Background: Osteonecrosis of the femoral head is the end point of a disease process that results in bone necrosis, joint edema, and cartilage damage. It leads to joint arthritis that necessitates total hip arthroplasty in many patients. Because of its positive effects on osteogenesis and its chondroprotective effect of articular cartilage, pulsed electromagnetic field stimulation has been proposed as a method to prevent or delay the progression of osteonecrosis. Methods: A retrospective analysis of the results of treatment with pulsed electromagnetic field stimulation of seventy-six hips in sixty-six patients with osteonecrosis of the femoral head was performed. Patients with Ficat stage I, II, or III osteonecrosis of the femoral head were treated with pulsed electromagnetic field stimulation for eight hours per day for an average of five months. Clinical and diagnostic imaging information was collected at the start of the treatment and at the time of follow-up. The primary end point analyzed was the avoidance of hip surgery, and the secondary end point was limiting the radiographic progression (according to Ficat stage) of osteonecrosis of the femoral head. Results: Fifteen hips required a total hip arthroplasty; twelve of these hips were in patients with Ficat stage-III disease. The need for total hip arthroplasty was significantly higher in patients with Ficat stage-III disease than in patients with Ficat stage-I (p <0.0001) or II (p <0.01) disease at the beginning of treatment. Pulsed electromagnetic fields preserved 94% of Ficat stage-I or II hips. Furthermore, radiographic progression (according to Ficat stage) occurred in twenty hips (26%). Pain, present in all patients at the start of the treatment, disappeared after sixty days of stimulation in thirty-five patients (53%) and was of moderate intensity in seventeen patients (26%). Conclusions: The results of this study confirm that pulsed electromagnetic field treatment may be indicated in the early stages of osteonecrosis of the femoral head (Ficat stages I and II). Pulsed electromagnetic field stimulation may be able to either preserve the hip or delay the time until surgery. The authors hypothesize that the short-term effect of pulsed electromagnetic field stimulation may be to protect the articular cartilage from the catabolic effect of inflammation and subchondral bone-marrow edema. The long-term effect of pulsed electromagnetic field stimulation may be to promote osteogenic activity at the necrotic area and prevent trabecular fracture and subchondral bone collapse. Level of Evidence: Therapeutic Level IV.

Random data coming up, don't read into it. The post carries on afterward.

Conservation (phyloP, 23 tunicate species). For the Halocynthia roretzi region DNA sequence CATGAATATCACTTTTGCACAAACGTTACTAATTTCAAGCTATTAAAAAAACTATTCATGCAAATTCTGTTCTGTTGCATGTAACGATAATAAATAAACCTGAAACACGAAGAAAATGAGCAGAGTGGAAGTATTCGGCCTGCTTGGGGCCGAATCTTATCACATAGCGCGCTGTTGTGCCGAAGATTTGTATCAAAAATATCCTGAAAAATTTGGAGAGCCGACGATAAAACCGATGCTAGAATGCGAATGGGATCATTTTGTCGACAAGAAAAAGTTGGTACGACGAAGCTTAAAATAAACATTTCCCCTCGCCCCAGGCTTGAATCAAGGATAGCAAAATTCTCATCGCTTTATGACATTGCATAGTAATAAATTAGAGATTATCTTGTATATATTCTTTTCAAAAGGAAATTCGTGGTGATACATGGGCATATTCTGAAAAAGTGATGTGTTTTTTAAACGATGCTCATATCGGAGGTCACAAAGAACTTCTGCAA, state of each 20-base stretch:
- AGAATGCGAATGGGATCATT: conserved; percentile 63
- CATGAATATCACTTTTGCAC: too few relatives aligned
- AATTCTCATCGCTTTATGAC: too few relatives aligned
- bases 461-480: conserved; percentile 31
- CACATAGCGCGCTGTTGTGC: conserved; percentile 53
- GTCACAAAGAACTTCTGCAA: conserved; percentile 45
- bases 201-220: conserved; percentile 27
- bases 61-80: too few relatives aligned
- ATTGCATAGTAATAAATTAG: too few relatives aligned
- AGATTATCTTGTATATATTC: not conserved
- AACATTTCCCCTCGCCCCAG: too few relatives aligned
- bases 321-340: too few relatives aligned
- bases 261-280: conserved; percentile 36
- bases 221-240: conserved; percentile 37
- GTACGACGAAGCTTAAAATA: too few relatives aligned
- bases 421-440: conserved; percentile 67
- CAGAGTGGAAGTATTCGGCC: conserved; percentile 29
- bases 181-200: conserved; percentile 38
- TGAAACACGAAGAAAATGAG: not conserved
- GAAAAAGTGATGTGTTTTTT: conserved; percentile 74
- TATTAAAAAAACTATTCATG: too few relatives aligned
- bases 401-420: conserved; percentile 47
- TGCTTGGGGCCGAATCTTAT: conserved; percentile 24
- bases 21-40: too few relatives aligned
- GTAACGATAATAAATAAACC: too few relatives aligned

ASJC Scopus subject areas
- Orthopedics and Sports Medicine